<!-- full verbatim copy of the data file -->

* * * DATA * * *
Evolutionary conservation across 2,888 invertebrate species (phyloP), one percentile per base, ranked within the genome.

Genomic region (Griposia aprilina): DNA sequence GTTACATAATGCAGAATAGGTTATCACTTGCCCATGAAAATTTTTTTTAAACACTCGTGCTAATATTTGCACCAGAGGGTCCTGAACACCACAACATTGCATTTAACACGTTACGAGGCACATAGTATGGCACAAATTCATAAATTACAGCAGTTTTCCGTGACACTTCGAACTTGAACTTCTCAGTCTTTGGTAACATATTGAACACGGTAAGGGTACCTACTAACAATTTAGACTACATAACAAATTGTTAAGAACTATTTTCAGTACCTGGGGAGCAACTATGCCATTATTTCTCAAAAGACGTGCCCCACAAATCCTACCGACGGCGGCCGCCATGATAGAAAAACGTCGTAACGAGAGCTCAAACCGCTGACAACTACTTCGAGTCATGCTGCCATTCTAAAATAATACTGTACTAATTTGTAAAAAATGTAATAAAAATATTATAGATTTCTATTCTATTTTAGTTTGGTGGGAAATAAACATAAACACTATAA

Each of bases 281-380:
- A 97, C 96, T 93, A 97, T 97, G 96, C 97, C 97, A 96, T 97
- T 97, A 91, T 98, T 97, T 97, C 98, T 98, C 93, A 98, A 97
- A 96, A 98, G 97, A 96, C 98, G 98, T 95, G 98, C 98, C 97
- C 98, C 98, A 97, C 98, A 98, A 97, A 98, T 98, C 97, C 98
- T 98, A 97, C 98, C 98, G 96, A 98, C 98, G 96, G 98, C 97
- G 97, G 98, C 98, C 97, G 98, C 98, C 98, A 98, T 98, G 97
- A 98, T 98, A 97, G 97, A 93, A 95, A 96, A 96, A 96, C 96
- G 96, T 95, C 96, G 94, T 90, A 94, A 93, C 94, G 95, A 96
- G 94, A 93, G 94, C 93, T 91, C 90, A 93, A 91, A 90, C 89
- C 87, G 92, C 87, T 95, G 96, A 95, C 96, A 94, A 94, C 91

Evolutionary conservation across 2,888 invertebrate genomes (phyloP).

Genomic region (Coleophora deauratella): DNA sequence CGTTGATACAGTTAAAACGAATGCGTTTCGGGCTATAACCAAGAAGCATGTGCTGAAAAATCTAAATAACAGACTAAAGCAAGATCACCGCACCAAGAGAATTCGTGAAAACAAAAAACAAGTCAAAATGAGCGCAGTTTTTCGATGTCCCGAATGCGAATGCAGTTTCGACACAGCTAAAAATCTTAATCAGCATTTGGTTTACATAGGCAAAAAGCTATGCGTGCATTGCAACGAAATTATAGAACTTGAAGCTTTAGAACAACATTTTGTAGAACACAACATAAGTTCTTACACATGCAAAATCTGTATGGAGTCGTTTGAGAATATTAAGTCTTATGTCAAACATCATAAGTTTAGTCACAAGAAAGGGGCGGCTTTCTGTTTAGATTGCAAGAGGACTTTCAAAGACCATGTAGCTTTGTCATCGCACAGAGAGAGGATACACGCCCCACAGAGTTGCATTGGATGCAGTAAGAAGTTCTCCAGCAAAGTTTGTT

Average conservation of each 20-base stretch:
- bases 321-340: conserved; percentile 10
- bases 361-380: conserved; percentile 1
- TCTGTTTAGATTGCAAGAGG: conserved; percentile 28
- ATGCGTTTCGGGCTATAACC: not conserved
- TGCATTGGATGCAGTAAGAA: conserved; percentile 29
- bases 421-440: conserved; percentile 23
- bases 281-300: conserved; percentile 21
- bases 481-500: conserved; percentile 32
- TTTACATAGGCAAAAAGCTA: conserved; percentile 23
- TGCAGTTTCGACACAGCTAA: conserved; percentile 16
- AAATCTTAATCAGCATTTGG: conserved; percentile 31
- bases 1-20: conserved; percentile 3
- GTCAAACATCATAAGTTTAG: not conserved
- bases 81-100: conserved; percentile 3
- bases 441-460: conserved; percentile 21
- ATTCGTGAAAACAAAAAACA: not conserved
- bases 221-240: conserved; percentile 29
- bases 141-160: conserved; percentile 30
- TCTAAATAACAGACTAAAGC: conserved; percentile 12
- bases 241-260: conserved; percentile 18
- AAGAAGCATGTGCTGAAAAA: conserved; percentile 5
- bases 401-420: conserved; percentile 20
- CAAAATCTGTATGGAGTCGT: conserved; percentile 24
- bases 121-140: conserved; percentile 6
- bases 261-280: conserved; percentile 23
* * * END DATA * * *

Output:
Evolutionary conservation across 2,888 invertebrate species (phyloP), one percentile per base, ranked within the genome.

Genomic region (Griposia aprilina): DNA sequence GTTACATAATGCAGAATAGGTTATCACTTGCCCATGAAAATTTTTTTTAAACACTCGTGCTAATATTTGCACCAGAGGGTCCTGAACACCACAACATTGCATTTAACACGTTACGAGGCACATAGTATGGCACAAATTCATAAATTACAGCAGTTTTCCGTGACACTTCGAACTTGAACTTCTCAGTCTTTGGTAACATATTGAACACGGTAAGGGTACCTACTAACAATTTAGACTACATAACAAATTGTTAAGAACTATTTTCAGTACCTGGGGAGCAACTATGCCATTATTTCTCAAAAGACGTGCCCCACAAATCCTACCGACGGCGGCCGCCATGATAGAAAAACGTCGTAACGAGAGCTCAAACCGCTGACAACTACTTCGAGTCATGCTGCCATTCTAAAATAATACTGTACTAATTTGTAAAAAATGTAATAAAAATATTATAGATTTCTATTCTATTTTAGTTTGGTGGGAAATAAACATAAACACTATAA

Each of bases 281-380:
- A 97, C 96, T 93, A 97, T 97, G 96, C 97, C 97, A 96, T 97
- T 97, A 91, T 98, T 97, T 97, C 98, T 98, C 93, A 98, A 97
- A 96, A 98, G 97, A 96, C 98, G 98, T 95, G 98, C 98, C 97
- C 98, C 98, A 97, C 98, A 98, A 97, A 98, T 98, C 97, C 98
- T 98, A 97, C 98, C 98, G 96, A 98, C 98, G 96, G 98, C 97
- G 97, G 98, C 98, C 97, G 98, C 98, C 98, A 98, T 98, G 97
- A 98, T 98, A 97, G 97, A 93, A 95, A 96, A 96, A 96, C 96
- G 96, T 95, C 96, G 94, T 90, A 94, A 93, C 94, G 95, A 96
- G 94, A 93, G 94, C 93, T 91, C 90, A 93, A 91, A 90, C 89
- C 87, G 92, C 87, T 95, G 96, A 95, C 96, A 94, A 94, C 91

Evolutionary conservation across 2,888 invertebrate genomes (phyloP).

Genomic region (Coleophora deauratella): DNA sequence CGTTGATACAGTTAAAACGAATGCGTTTCGGGCTATAACCAAGAAGCATGTGCTGAAAAATCTAAATAACAGACTAAAGCAAGATCACCGCACCAAGAGAATTCGTGAAAACAAAAAACAAGTCAAAATGAGCGCAGTTTTTCGATGTCCCGAATGCGAATGCAGTTTCGACACAGCTAAAAATCTTAATCAGCATTTGGTTTACATAGGCAAAAAGCTATGCGTGCATTGCAACGAAATTATAGAACTTGAAGCTTTAGAACAACATTTTGTAGAACACAACATAAGTTCTTACACATGCAAAATCTGTATGGAGTCGTTTGAGAATATTAAGTCTTATGTCAAACATCATAAGTTTAGTCACAAGAAAGGGGCGGCTTTCTGTTTAGATTGCAAGAGGACTTTCAAAGACCATGTAGCTTTGTCATCGCACAGAGAGAGGATACACGCCCCACAGAGTTGCATTGGATGCAGTAAGAAGTTCTCCAGCAAAGTTTGTT

Average conservation of each 20-base stretch:
- bases 321-340: conserved; percentile 10
- bases 361-380: conserved; percentile 1
- TCTGTTTAGATTGCAAGAGG: conserved; percentile 28
- ATGCGTTTCGGGCTATAACC: not conserved
- TGCATTGGATGCAGTAAGAA: conserved; percentile 29
- bases 421-440: conserved; percentile 23
- bases 281-300: conserved; percentile 21
- bases 481-500: conserved; percentile 32
- TTTACATAGGCAAAAAGCTA: conserved; percentile 23
- TGCAGTTTCGACACAGCTAA: conserved; percentile 16
- AAATCTTAATCAGCATTTGG: conserved; percentile 31
- bases 1-20: conserved; percentile 3
- GTCAAACATCATAAGTTTAG: not conserved
- bases 81-100: conserved; percentile 3
- bases 441-460: conserved; percentile 21
- ATTCGTGAAAACAAAAAACA: not conserved
- bases 221-240: conserved; percentile 29
- bases 141-160: conserved; percentile 30
- TCTAAATAACAGACTAAAGC: conserved; percentile 12
- bases 241-260: conserved; percentile 18
- AAGAAGCATGTGCTGAAAAA: conserved; percentile 5
- bases 401-420: conserved; percentile 20
- CAAAATCTGTATGGAGTCGT: conserved; percentile 24
- bases 121-140: conserved; percentile 6
- bases 261-280: conserved; percentile 23